Chk2 activation dependence on Nbs1 after DNA damage

Citation
G. Buscemi et al., Chk2 activation dependence on Nbs1 after DNA damage, MOL CELL B, 21(15), 2001, pp. 5214-5222
Citations number
58
Language
INGLESE
art.tipo
Article
Categorie Soggetti
Molecular Biology & Genetics
Journal title
MOLECULAR AND CELLULAR BIOLOGY
ISSN journal
0270-7306 → ACNP
Volume
21
Issue
15
Year of publication
2001
Pages
5214 - 5222
Database
ISI
SICI code
0270-7306(200108)21:15<5214:CADONA>2.0.ZU;2-N
Abstract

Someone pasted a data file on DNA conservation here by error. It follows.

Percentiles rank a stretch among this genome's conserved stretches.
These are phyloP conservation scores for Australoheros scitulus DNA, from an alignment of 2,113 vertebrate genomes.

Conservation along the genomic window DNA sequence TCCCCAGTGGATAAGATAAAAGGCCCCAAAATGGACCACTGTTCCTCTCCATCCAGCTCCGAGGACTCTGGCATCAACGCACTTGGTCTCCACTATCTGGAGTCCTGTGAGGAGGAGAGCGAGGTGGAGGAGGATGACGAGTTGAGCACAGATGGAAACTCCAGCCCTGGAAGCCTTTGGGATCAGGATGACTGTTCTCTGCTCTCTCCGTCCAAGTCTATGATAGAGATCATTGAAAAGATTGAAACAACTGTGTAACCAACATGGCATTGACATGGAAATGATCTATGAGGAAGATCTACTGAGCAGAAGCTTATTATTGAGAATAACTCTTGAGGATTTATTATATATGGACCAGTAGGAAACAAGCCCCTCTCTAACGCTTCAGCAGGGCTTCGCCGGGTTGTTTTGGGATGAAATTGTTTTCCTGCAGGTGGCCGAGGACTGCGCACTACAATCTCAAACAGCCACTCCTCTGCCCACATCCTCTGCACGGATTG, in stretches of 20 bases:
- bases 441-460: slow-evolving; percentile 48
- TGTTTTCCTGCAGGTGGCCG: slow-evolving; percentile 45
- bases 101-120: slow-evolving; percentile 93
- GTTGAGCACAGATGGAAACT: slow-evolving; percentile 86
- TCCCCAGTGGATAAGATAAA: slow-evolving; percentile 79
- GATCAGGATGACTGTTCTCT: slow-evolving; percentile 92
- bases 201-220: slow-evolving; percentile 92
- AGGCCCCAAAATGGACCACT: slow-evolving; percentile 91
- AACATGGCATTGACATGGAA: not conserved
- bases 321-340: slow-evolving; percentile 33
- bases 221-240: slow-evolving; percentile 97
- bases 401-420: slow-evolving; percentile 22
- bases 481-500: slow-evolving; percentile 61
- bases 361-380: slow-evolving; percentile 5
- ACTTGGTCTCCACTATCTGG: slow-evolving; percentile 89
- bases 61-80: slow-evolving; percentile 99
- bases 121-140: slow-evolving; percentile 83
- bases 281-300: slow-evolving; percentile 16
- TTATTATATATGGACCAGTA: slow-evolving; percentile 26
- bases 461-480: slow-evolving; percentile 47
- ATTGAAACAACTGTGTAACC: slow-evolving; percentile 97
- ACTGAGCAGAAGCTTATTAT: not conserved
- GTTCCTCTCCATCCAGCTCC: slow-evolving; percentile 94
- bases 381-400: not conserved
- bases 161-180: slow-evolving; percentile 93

The checkpoint kinase Chk2 has a key role in delaying cell cycle progressio n in response to DNA damage. Upon activation by low-dose ionizing radiation (IR), which occurs in an ataxia telangiectasia mutated (ATM)dependent mann er, Chk2 can phosphorylate the mitosis-inducing phosphatase Cdc25C on an in hibitory site, blocking entry into mitosis, and p53 on a regulatory site, c ausing G, arrest. Here we show that the ATM-dependent activation of Chk2 by gamma- radiation requires Nbs1, the gene product involved in the Nijmegen breakage syndrome (NBS), a disorder that shares with AT a variety of phenot ypic defects including chromosome fragility, radiosensitivity, and radiores istant DNA synthesis. Thus, whereas in normal cells Chk2 undergoes a time-d ependent increased phosphorylation and induction of catalytic activity agai nst Cdc25C, in NBS cells null for Nbs1 protein, Chk2 phosphorylation and ac tivation are both defective. Importantly, these defects in NBS cells can be complemented by reintroduction of wild-type Nbs1, but neither by a carboxy -terminal deletion mutant of Nbs1 at amino acid 590, unable to form a compl ex with and to transport Mre11 and Rad50 in the nucleus, nor by an Nbs1 mut ated at Ser343 (S343A), the ATM phosphorylation site. Chk2 nuclear expressi on is unaffected in NBS cells, hence excluding a mislocalization as the cau se of failed Chk2 activation in Nbs1-null cells, interestingly, the impaire d Chk2 function in NBS cells correlates with the inability, unlike normal c ells, to stop entry into mitosis immediately after irradiation, a checkpoin t abnormality that can be corrected by introduction of the wild-type but no t the S343A mutant form of Nbs1, Altogether, these findings underscore the crucial role of a functional Nbs1 complex in Chk2 activation and suggest th at checkpoint defects in NBS cells may result from the inability to activat e Chk2.